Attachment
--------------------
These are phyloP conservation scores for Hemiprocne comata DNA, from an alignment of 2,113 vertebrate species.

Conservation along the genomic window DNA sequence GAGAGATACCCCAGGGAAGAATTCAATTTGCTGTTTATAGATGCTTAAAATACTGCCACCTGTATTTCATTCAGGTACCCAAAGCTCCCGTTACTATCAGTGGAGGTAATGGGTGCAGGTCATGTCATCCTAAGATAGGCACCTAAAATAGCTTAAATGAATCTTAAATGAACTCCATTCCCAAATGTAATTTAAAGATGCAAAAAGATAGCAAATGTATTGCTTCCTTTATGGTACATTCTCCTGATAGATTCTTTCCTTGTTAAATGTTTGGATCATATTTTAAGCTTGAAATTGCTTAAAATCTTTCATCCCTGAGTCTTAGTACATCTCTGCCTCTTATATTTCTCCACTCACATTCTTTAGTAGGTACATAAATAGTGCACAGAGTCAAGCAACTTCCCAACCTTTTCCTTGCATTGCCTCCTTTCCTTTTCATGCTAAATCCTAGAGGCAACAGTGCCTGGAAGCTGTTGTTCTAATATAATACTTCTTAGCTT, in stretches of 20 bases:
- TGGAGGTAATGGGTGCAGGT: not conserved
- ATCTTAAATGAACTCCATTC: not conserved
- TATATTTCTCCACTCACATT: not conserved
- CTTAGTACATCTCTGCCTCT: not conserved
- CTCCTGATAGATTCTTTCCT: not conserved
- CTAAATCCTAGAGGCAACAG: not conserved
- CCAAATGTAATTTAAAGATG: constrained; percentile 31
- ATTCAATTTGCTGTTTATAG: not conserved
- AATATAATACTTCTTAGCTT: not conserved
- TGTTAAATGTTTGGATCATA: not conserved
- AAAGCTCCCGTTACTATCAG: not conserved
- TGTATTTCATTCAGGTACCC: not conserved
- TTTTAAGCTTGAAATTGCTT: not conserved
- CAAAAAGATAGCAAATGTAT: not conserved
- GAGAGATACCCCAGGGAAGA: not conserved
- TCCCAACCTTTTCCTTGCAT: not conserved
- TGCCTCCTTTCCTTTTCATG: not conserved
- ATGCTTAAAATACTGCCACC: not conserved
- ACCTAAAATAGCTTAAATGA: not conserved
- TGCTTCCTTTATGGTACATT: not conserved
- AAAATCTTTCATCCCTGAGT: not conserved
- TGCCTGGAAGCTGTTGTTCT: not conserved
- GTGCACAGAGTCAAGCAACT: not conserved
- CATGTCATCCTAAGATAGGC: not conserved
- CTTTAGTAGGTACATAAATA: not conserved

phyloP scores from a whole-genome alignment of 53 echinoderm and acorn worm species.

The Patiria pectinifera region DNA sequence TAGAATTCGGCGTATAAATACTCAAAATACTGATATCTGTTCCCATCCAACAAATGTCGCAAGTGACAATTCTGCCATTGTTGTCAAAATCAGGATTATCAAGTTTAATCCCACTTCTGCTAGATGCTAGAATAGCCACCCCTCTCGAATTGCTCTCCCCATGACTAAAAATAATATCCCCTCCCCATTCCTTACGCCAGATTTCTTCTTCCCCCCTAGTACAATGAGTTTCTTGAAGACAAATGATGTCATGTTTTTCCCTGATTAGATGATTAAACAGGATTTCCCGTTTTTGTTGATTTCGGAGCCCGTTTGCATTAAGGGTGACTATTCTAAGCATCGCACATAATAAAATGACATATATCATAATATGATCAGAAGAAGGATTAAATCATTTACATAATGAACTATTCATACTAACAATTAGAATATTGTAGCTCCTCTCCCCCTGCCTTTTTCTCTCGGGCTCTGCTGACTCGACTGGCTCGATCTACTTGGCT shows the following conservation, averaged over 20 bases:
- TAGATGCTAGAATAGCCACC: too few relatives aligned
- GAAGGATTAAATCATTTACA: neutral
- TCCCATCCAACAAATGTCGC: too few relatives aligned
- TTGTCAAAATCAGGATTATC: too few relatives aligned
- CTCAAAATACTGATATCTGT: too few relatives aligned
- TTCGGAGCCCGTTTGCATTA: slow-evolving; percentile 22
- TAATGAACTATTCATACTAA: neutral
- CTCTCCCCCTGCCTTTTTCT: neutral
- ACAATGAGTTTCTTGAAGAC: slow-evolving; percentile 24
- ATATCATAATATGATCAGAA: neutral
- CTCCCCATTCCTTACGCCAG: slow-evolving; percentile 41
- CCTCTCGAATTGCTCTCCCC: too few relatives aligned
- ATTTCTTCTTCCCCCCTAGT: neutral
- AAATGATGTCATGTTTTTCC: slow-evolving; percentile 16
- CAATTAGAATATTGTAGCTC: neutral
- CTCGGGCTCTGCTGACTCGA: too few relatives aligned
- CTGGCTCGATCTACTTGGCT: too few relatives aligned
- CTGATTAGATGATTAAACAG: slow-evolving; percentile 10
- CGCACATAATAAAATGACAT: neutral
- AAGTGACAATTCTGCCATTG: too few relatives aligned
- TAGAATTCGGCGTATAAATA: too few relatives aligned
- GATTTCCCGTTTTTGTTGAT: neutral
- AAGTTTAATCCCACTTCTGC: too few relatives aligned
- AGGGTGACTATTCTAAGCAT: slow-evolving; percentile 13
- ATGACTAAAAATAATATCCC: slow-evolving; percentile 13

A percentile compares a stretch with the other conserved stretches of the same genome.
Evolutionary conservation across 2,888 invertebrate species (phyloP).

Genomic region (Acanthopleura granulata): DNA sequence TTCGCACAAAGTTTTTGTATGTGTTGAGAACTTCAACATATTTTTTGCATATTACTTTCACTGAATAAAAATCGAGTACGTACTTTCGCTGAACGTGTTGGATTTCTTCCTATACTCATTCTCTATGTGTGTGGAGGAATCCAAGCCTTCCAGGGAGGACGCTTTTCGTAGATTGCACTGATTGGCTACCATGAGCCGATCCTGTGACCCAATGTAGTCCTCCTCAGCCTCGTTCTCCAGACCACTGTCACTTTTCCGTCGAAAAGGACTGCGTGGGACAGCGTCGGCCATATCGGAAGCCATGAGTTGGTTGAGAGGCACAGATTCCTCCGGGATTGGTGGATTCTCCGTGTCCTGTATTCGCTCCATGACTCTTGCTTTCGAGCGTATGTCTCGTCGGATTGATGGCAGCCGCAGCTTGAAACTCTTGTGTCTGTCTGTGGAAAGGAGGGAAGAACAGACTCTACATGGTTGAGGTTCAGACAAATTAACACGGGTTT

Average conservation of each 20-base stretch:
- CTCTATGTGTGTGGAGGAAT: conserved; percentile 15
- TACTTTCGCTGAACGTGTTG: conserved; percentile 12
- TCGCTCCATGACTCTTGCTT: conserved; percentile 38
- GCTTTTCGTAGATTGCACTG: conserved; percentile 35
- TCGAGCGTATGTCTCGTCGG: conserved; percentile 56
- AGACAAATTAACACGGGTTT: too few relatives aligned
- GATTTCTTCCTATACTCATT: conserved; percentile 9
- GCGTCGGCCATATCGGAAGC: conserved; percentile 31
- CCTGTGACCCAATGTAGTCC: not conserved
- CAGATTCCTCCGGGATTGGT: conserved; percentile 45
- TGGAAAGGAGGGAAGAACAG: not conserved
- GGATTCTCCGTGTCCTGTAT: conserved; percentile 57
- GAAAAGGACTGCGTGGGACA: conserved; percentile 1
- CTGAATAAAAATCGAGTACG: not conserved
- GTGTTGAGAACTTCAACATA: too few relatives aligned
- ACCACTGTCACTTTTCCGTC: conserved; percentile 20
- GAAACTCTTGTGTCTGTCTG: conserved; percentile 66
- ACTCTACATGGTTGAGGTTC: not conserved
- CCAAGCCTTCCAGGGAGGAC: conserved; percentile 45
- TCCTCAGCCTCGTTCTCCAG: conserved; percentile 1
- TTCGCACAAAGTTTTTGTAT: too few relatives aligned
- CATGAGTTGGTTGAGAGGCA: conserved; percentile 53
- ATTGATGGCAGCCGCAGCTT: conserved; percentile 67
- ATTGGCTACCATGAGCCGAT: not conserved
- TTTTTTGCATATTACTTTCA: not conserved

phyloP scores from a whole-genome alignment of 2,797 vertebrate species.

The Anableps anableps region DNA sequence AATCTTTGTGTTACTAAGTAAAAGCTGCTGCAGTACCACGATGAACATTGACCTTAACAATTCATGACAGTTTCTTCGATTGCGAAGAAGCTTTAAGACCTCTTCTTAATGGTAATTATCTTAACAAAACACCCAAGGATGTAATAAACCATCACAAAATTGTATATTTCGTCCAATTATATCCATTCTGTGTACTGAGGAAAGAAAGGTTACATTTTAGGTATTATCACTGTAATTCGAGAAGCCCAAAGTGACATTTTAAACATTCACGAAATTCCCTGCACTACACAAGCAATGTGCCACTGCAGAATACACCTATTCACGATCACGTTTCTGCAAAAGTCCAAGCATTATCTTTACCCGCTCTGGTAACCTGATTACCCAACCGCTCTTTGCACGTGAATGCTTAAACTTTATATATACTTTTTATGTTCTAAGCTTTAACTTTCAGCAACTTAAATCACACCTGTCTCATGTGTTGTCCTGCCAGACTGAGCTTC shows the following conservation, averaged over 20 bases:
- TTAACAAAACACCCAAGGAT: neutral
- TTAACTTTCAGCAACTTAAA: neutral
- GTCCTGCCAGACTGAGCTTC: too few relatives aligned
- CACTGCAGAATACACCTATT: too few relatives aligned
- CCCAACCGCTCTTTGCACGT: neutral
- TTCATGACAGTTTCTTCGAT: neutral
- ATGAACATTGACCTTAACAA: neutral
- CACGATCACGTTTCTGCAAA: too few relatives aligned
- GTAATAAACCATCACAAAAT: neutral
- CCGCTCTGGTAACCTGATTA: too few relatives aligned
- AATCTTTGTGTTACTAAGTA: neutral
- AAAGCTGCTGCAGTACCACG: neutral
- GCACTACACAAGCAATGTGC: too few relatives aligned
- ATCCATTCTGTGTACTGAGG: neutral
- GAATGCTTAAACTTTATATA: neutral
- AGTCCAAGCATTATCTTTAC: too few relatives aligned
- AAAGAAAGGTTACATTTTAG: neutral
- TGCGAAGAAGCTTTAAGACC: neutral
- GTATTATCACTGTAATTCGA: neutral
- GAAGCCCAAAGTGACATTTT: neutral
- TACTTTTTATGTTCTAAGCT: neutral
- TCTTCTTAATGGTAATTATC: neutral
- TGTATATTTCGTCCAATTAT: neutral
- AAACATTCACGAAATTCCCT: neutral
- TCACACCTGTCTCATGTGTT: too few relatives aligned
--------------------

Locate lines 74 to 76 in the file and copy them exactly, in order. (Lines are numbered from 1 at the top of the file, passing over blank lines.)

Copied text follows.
- ACCACTGTCACTTTTCCGTC: conserved; percentile 20
- GAAACTCTTGTGTCTGTCTG: conserved; percentile 66
- ACTCTACATGGTTGAGGTTC: not conserved